we see that the Mylooper () method is obtained through Sthreadlocal.get (), for information on threadlocal, please refer to threadlocal multi-threaded instance.  So when did the Looper object be stored in sthreadlocal? Sharp-eyed's friend may have seen that the code posted above gives a familiar method, Preparemainlooper (), in which the prepare () method is called and a Looper object is created in this method, And the object is set to Sthreadlocal. In this way, the queue is associated with the thread!!! Different threads are unable to access each other's message queues. Back in handler, Message Queuing is associated with threads through Looper, and handler is associated with Looper, so handler is eventually associated with thread and thread Message Queuing. This explains the above question, "Why do I need to update the UI for handler to be created in the main thread?" ”。 this is because the handler to be associated with the main thread's message queue so that the handlemessage executes on the UI thread, and the UI update is thread safe!!!

Looper and MessageQueue

After creating the Looper, how do you execute the message loop? How is the message processed by handler to the message queue (linked list)? The answer is that in the message loop, the message loop is built by means of the Looper.loop () method. The source code is as follows:

    /** * Run The message queue in this thread.     Be sure to call * {@link #quit ()} to end of the loop.        */public static void loop () {Looper me = Mylooper (); if (me = = null) {throw new RuntimeException ("No Looper;        Looper.prepare () wasn ' t called on this thread. ");    MessageQueue queue = Me.mqueue; 1. Get Message Queue//code omitted while (TRUE) {//2, dead loop, message loop msg = (); 3. Get message (might block) if (msg! = null) {if ( = = null) {//No T                    Arget is a magic identifier for the quit message.                Return                } long Wallstart = 0;                Long ThreadStart = 0;                This must is in a local variable with case a UI event sets the logger Printer logging = me.mlogging; if (logging! = null) {logging.println (">>>>> dispatching to "+ +" "+ Msg.callback +": "+ msg.what);                    Wallstart = Systemclock.currenttimemicro ();                ThreadStart = Systemclock.currentthreadtimemicro ();    } (msg);            4, processing messages//code omitted msg.recycle (); }        }    }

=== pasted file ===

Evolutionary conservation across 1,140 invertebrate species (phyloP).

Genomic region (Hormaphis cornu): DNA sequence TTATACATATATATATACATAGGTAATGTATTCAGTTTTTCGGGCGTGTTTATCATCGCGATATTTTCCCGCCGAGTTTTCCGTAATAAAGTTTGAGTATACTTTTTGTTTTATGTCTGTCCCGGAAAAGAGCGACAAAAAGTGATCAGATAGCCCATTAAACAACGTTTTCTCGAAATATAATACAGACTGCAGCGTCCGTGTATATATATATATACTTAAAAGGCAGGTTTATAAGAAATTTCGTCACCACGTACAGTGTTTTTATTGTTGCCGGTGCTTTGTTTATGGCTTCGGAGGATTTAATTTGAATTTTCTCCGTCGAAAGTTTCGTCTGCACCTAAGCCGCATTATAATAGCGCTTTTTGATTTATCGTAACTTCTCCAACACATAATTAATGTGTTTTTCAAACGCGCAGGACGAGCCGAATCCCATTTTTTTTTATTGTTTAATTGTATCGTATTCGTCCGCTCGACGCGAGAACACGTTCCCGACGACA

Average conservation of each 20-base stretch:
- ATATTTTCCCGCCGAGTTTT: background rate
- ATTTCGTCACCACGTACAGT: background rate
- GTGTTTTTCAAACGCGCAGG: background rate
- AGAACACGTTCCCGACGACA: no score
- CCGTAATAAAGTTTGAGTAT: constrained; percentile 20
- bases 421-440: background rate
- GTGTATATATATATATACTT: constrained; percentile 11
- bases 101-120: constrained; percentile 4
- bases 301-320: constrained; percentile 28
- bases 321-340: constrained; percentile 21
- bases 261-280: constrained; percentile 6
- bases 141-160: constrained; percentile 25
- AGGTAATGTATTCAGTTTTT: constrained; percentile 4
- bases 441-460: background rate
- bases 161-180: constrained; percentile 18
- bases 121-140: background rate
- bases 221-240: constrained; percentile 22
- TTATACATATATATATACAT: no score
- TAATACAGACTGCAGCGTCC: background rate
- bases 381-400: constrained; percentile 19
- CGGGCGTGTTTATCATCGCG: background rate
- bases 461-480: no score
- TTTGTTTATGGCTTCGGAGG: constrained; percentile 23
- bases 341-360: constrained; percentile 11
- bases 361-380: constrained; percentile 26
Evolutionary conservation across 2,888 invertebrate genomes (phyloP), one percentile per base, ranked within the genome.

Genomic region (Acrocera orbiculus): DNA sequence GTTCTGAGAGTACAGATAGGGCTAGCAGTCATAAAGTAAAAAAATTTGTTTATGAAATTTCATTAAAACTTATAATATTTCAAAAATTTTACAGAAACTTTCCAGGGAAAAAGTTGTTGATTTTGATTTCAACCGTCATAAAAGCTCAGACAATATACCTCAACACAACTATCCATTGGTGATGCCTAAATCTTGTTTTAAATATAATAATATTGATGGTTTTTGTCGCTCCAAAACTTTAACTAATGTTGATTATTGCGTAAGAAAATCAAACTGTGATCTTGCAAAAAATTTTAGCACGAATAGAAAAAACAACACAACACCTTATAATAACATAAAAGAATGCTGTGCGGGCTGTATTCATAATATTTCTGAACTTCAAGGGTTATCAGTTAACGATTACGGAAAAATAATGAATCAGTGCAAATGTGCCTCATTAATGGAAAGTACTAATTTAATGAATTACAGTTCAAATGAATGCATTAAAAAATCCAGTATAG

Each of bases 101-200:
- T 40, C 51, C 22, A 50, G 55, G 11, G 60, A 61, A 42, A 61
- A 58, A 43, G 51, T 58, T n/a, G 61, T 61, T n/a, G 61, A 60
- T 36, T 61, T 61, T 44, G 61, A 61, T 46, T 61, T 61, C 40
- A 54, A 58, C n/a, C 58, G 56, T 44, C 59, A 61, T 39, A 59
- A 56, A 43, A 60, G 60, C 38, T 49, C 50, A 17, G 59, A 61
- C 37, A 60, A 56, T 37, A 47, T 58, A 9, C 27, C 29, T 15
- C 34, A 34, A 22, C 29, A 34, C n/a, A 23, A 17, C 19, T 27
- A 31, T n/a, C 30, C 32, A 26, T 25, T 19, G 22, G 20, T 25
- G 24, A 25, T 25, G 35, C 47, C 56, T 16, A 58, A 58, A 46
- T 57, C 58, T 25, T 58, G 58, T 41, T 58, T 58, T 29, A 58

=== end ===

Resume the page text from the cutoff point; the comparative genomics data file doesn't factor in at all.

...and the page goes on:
as you can see, the loop method essentially establishes a dead loop, and then processes the message by taking the message out of the message queue and finally processing it. For Looper We summarize: Create Looper objects with Looper.prepare () (Message Queuing encapsulated in Looper objects), save in Sthreadloal, and then execute the message loop through Looper.loop ().   These two steps are usually paired up!!

Finally, we look at the message handling mechanism, and we see that the 4th step in the code is to process the message through (msg). Where MSG is the message type, we look at the source code:

Public final class Message implements parcelable {public int-what    ;    public int arg1;     public int arg2;    public Object obj;    int flags;    long when;        Bundle data;        Handler Target;         Target processing        Runnable callback;      Runnable type callback        //Sometimes we store linked lists of these things    Message next;           Next message, Message Queuing is a chained store    //code omission ....    }